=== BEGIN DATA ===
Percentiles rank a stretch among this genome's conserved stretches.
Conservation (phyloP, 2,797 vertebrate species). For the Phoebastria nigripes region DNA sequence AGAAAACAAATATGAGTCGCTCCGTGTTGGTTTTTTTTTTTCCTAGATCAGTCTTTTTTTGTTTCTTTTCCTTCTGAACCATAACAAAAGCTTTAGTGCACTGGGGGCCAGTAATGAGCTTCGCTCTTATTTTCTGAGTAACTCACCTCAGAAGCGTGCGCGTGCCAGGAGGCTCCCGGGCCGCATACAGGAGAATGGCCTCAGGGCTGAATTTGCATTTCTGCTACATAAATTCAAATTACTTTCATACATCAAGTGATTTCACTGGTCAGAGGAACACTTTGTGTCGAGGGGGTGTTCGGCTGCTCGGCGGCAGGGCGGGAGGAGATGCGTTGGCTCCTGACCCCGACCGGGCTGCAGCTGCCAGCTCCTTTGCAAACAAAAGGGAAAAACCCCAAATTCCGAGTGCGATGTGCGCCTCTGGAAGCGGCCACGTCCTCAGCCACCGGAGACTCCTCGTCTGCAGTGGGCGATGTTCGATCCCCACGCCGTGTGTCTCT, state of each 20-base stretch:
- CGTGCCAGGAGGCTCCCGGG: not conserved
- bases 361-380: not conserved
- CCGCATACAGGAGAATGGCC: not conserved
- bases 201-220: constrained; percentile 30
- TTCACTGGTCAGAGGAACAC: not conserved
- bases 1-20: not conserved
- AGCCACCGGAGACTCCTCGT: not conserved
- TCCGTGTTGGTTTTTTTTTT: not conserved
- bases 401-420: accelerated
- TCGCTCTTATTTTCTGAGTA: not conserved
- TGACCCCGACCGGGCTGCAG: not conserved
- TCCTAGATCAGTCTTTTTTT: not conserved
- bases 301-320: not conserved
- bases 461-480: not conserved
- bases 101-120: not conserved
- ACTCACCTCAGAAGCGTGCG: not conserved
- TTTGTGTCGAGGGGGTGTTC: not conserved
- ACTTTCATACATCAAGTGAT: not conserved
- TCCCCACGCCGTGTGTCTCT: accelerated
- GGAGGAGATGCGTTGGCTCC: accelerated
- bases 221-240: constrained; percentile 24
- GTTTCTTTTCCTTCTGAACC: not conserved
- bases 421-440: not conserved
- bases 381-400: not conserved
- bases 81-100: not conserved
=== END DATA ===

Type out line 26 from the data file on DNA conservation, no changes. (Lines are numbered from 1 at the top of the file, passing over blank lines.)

- bases 381-400: not conserved